I grew up hero-worshiping former glovesman of the Super Eagles, Peter Rufai, a.k.a. Dodo Manyana. The finesse he adds to his craft is something that is difficult to come by these days. Rufai was instrumental to the success of the Super Eagles in the glory days that had great players like Rasheed Yekini, Uche Okechukwu, George Finidi, Stephen Keshi, Jay-Jay Okocha and a host of others. I could remember watching Nigeria conquer Africa in the Tunisia ‘94 nations cup and Peter Rufai was superb in the semi-final clash against Cote d’ Ivoire which ended in a penalty shootout. Rufai also had a great time in the first appearance of the Super Eagles at the world cup in USA ‘94 where he was voted as the fourth best goal keeper of the tournament.
Four years later, Rufai’s stock had fallen terribly and he didn’t play many games for his club. But no one else proved capable of filling the big shoes he had left and the world cup in France was looming. The only option was to call back the hero who returned to the relief of Nigerians in a friendly match against the Netherlands. But there was something wrong about Dodo Manyana; he’s not the man we used to know! In the first half of his comeback, he conceded two goals before being substituted but Nigerians (including me!) made excuses for him and he was included into the world cup squad.
Rufai’s heroics for the Super Eagles were almost undone in the four matches he played at the world cup. He caught a forlorn figure, was short of confidence, and shipped in ten goals in four games. That was the end of his impressive international career that had him bag 65 caps.
Peter Rufai at the World Cup in France
Fast forward to another four years when former number 2, Ike Shorunmu, was now the Number 1. Nigeria had lost her first two games to Argentina and Sweden and had crashed out of the Korea/Japan 2002 world cup. The final game was a formality game against England. Stopgap coach, Adegboyega Onigbinde, felt that he should give a nod to the cover goal keeper who had only earned one cap before then— Vincent Enyeama, who grabbed the opportunity and made saves after saves, including a goal bound strike from Paul Scholes. That was the best game Nigeria had at the tournament after it finished a goalless draw. Welcome Vincent—the man who still lives happily ever after!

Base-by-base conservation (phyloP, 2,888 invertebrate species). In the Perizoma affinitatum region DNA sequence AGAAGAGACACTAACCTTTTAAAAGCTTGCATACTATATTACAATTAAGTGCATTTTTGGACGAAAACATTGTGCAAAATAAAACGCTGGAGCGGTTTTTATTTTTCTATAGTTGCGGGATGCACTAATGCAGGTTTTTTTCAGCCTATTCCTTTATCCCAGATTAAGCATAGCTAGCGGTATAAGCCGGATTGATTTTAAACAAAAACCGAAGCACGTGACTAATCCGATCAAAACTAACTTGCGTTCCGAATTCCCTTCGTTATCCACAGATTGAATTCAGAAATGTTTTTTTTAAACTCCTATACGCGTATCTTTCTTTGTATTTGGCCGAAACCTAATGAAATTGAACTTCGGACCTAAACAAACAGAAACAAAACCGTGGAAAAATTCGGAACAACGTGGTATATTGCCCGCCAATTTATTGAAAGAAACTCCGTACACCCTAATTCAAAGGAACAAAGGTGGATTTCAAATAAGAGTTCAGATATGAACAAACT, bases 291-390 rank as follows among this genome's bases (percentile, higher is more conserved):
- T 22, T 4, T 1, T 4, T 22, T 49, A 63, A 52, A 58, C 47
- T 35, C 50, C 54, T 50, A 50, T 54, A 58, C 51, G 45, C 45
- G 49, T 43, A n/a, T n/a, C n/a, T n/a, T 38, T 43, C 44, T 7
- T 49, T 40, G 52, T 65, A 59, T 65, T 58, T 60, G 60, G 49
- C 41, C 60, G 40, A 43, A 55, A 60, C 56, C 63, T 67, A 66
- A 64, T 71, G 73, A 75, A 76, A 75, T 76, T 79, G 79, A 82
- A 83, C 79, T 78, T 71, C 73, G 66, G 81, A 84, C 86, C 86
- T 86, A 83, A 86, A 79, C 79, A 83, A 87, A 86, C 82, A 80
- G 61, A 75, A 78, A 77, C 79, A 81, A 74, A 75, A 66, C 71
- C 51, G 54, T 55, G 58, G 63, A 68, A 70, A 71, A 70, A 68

Why am I writing about Enyeama today? Hmm. Here is a man whose career is laden with trophies and landmarks but doesn’t get much credit for it. His nomination for the BBC African Footballer of the year 2014 opened my eyes and made me do some research. I recall that Vincent manned the goal post for Enyimba International FC and won two CAF Champions League in quick succession. After spending three successful seasons with Enyimba, and one with Iwuanyanwu National, now Heartland FC, Enyeama moved to Israel where he is a legend till this day. He first joined a small club, Bnei Yehuda Tel Aviv and later joined a bigger Israeli side, Hapoel Tel Aviv in 2007, helping them avoid relegation in the 2007/2008 season. The next year, Enyeama’s Hapoel almost won the league, having barely survived relegation a year before and he won the “Player of the year” award, even as a goal keeper. In the 2009 season, Hapoel won the double and things moved up for the better. In 2010, Hapoel played in the European Champions League and won the Israeli cup again.
Vincent Enyeama in action for Hapoel Tel Aviv
Following these successes in Israel, Enyeama joined French side, LOSC Lille, in June 2011. Things didn’t go as smooth as he anticipated in the first year and he had to agree on a one-year loan back to Israel in 2012. However, there was a problem—he was joining Maccabi Tel Aviv. This of course didn’t go well with the fans of his former club, Hapoel, but as soon as he was able to brush that aside, Enyeama helped his club win the Israeli Premiership title. Enyeama consolidated his place as a world class goal keeper when he returned back as the first choice keeper for LOSC Lille in 2013-2014 Ligue 1 season and kept eleven consecutive clean sheets before conceding a goal after playing for 1,062 minutes of football!
At the international level, Enyeama has been a regular face and has surpassed the record of any goal keeper Nigeria has ever had in terms of longevity of service—95 international caps(Rufai would still have my respect though!). He has been at three world cups now and was in goal when Nigeria won third place in AFCON 2004, 2006, and 2010. He eventually became a winner in 2013. Only last week, The LOSC Lille keeper saved a crucial spot kick from Congo’s Thievy Bifouma that ensured Nigeria is now in a better position to get a place at the African Cup Of Nations to be held next year after enduring a wobble start. He has rightly been nominated for the BBC African Footballer of the year 2014 and he will be the first keeper to win it if he is crowned!
Enyeama is also a devoted man of faith and Nigerians are used to seeing him lead the lads in prayer sessions before games (even though we still get whooped at times!). He truly deserves whatever he gets and has proven that if you keep at what you do and continue to improve, you will eventually become one of the best, if not the best!
You can also vote for Vincent Enyeama for the BBC African Footballer of the Year 2014 Here
O.P. Philips is a freelance writer/entrepreneur. He is the author of The “OBAMA” in You! His new book, “What Football Teaches About Life” will be released soon.